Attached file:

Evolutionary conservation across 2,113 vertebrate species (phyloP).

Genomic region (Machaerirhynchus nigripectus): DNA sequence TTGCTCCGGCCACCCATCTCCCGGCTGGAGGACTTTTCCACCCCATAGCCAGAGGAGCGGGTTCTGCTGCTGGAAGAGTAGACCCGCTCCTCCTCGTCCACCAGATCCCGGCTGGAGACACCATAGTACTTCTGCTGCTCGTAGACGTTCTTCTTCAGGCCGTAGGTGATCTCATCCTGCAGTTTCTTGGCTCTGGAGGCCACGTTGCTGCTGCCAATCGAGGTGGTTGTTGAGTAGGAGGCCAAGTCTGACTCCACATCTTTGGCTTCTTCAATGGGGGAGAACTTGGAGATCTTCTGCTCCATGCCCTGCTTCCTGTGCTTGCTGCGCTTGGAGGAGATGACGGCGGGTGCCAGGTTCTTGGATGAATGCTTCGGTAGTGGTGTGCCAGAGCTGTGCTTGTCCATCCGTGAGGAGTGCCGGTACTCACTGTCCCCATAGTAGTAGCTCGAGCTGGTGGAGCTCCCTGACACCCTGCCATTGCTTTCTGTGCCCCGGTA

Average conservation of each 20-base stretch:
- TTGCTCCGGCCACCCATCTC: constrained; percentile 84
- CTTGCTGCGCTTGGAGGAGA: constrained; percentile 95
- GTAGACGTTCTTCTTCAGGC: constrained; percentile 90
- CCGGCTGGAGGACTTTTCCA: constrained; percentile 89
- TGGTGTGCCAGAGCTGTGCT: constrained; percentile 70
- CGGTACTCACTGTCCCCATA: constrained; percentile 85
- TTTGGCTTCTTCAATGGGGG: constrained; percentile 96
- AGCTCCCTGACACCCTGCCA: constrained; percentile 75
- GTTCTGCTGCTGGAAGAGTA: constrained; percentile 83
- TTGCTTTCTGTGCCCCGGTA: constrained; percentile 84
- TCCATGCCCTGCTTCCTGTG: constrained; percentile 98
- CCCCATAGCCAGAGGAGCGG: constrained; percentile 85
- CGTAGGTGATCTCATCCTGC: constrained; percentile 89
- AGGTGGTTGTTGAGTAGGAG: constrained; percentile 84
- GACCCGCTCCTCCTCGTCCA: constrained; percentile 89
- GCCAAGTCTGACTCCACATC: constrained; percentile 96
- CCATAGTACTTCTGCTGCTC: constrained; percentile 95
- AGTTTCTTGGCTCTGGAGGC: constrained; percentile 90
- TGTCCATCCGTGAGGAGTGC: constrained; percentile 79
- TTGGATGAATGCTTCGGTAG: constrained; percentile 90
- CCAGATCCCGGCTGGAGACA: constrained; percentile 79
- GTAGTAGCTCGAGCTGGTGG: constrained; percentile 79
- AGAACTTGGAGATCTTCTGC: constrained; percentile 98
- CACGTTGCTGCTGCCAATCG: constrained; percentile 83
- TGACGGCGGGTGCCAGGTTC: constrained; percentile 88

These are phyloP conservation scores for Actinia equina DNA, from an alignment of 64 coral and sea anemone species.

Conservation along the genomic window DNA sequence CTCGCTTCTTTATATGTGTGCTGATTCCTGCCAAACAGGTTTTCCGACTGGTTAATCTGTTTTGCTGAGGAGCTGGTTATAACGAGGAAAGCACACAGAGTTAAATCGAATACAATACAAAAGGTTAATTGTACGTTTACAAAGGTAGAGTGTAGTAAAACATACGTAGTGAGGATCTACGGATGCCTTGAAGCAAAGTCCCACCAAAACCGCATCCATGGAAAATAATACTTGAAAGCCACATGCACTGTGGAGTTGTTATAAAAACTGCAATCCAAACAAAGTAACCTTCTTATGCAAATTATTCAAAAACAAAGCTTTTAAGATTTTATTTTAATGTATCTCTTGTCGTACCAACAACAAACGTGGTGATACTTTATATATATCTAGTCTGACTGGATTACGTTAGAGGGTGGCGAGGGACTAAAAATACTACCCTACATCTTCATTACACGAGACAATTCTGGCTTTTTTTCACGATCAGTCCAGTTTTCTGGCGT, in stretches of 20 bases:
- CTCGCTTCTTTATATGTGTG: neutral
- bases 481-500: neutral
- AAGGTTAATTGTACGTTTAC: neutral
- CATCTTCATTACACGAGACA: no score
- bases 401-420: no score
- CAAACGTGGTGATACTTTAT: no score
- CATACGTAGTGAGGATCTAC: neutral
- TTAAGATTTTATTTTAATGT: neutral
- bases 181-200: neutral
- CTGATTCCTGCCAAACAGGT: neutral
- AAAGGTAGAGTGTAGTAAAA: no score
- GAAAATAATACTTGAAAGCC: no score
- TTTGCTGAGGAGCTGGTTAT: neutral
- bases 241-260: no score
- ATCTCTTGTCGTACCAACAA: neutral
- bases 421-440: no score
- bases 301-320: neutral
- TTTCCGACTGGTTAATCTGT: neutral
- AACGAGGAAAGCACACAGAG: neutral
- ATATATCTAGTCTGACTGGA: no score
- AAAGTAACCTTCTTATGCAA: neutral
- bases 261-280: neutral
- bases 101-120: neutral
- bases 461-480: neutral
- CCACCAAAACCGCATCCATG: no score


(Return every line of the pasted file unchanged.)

Evolutionary conservation across 2,113 vertebrate species (phyloP).

Genomic region (Machaerirhynchus nigripectus): DNA sequence TTGCTCCGGCCACCCATCTCCCGGCTGGAGGACTTTTCCACCCCATAGCCAGAGGAGCGGGTTCTGCTGCTGGAAGAGTAGACCCGCTCCTCCTCGTCCACCAGATCCCGGCTGGAGACACCATAGTACTTCTGCTGCTCGTAGACGTTCTTCTTCAGGCCGTAGGTGATCTCATCCTGCAGTTTCTTGGCTCTGGAGGCCACGTTGCTGCTGCCAATCGAGGTGGTTGTTGAGTAGGAGGCCAAGTCTGACTCCACATCTTTGGCTTCTTCAATGGGGGAGAACTTGGAGATCTTCTGCTCCATGCCCTGCTTCCTGTGCTTGCTGCGCTTGGAGGAGATGACGGCGGGTGCCAGGTTCTTGGATGAATGCTTCGGTAGTGGTGTGCCAGAGCTGTGCTTGTCCATCCGTGAGGAGTGCCGGTACTCACTGTCCCCATAGTAGTAGCTCGAGCTGGTGGAGCTCCCTGACACCCTGCCATTGCTTTCTGTGCCCCGGTA

Average conservation of each 20-base stretch:
- TTGCTCCGGCCACCCATCTC: constrained; percentile 84
- CTTGCTGCGCTTGGAGGAGA: constrained; percentile 95
- GTAGACGTTCTTCTTCAGGC: constrained; percentile 90
- CCGGCTGGAGGACTTTTCCA: constrained; percentile 89
- TGGTGTGCCAGAGCTGTGCT: constrained; percentile 70
- CGGTACTCACTGTCCCCATA: constrained; percentile 85
- TTTGGCTTCTTCAATGGGGG: constrained; percentile 96
- AGCTCCCTGACACCCTGCCA: constrained; percentile 75
- GTTCTGCTGCTGGAAGAGTA: constrained; percentile 83
- TTGCTTTCTGTGCCCCGGTA: constrained; percentile 84
- TCCATGCCCTGCTTCCTGTG: constrained; percentile 98
- CCCCATAGCCAGAGGAGCGG: constrained; percentile 85
- CGTAGGTGATCTCATCCTGC: constrained; percentile 89
- AGGTGGTTGTTGAGTAGGAG: constrained; percentile 84
- GACCCGCTCCTCCTCGTCCA: constrained; percentile 89
- GCCAAGTCTGACTCCACATC: constrained; percentile 96
- CCATAGTACTTCTGCTGCTC: constrained; percentile 95
- AGTTTCTTGGCTCTGGAGGC: constrained; percentile 90
- TGTCCATCCGTGAGGAGTGC: constrained; percentile 79
- TTGGATGAATGCTTCGGTAG: constrained; percentile 90
- CCAGATCCCGGCTGGAGACA: constrained; percentile 79
- GTAGTAGCTCGAGCTGGTGG: constrained; percentile 79
- AGAACTTGGAGATCTTCTGC: constrained; percentile 98
- CACGTTGCTGCTGCCAATCG: constrained; percentile 83
- TGACGGCGGGTGCCAGGTTC: constrained; percentile 88

These are phyloP conservation scores for Actinia equina DNA, from an alignment of 64 coral and sea anemone species.

Conservation along the genomic window DNA sequence CTCGCTTCTTTATATGTGTGCTGATTCCTGCCAAACAGGTTTTCCGACTGGTTAATCTGTTTTGCTGAGGAGCTGGTTATAACGAGGAAAGCACACAGAGTTAAATCGAATACAATACAAAAGGTTAATTGTACGTTTACAAAGGTAGAGTGTAGTAAAACATACGTAGTGAGGATCTACGGATGCCTTGAAGCAAAGTCCCACCAAAACCGCATCCATGGAAAATAATACTTGAAAGCCACATGCACTGTGGAGTTGTTATAAAAACTGCAATCCAAACAAAGTAACCTTCTTATGCAAATTATTCAAAAACAAAGCTTTTAAGATTTTATTTTAATGTATCTCTTGTCGTACCAACAACAAACGTGGTGATACTTTATATATATCTAGTCTGACTGGATTACGTTAGAGGGTGGCGAGGGACTAAAAATACTACCCTACATCTTCATTACACGAGACAATTCTGGCTTTTTTTCACGATCAGTCCAGTTTTCTGGCGT, in stretches of 20 bases:
- CTCGCTTCTTTATATGTGTG: neutral
- bases 481-500: neutral
- AAGGTTAATTGTACGTTTAC: neutral
- CATCTTCATTACACGAGACA: no score
- bases 401-420: no score
- CAAACGTGGTGATACTTTAT: no score
- CATACGTAGTGAGGATCTAC: neutral
- TTAAGATTTTATTTTAATGT: neutral
- bases 181-200: neutral
- CTGATTCCTGCCAAACAGGT: neutral
- AAAGGTAGAGTGTAGTAAAA: no score
- GAAAATAATACTTGAAAGCC: no score
- TTTGCTGAGGAGCTGGTTAT: neutral
- bases 241-260: no score
- ATCTCTTGTCGTACCAACAA: neutral
- bases 421-440: no score
- bases 301-320: neutral
- TTTCCGACTGGTTAATCTGT: neutral
- AACGAGGAAAGCACACAGAG: neutral
- ATATATCTAGTCTGACTGGA: no score
- AAAGTAACCTTCTTATGCAA: neutral
- bases 261-280: neutral
- bases 101-120: neutral
- bases 461-480: neutral
- CCACCAAAACCGCATCCATG: no score